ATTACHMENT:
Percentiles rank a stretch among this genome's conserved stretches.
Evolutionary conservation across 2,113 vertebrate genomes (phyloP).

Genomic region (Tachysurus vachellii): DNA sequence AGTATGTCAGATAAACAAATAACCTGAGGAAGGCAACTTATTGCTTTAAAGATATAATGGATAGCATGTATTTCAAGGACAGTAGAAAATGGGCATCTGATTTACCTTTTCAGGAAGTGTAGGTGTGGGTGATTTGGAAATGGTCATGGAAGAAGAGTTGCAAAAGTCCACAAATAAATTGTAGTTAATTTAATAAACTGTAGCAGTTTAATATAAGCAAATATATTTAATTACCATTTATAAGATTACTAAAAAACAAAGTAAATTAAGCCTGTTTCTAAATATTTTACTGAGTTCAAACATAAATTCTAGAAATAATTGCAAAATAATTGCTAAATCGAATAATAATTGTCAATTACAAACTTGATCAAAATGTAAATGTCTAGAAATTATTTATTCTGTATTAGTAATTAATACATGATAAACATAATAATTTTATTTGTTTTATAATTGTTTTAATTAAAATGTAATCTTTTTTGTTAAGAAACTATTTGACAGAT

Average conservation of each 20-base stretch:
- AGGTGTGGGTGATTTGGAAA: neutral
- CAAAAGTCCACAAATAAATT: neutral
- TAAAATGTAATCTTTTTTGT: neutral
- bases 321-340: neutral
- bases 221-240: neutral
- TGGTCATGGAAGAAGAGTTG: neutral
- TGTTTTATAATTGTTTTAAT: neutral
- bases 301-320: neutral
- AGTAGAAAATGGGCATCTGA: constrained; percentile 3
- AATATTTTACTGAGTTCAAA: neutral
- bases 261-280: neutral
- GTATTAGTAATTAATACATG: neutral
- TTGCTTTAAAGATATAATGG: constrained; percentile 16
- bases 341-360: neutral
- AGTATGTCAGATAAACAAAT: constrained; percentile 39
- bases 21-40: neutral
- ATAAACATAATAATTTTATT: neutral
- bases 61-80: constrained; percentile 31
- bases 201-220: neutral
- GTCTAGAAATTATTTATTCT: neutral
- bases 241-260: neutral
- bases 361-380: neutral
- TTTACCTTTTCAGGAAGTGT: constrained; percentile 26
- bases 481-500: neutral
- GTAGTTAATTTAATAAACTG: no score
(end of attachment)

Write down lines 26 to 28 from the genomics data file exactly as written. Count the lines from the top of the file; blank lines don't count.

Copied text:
- bases 361-380: neutral
- TTTACCTTTTCAGGAAGTGT: constrained; percentile 26
- bases 481-500: neutral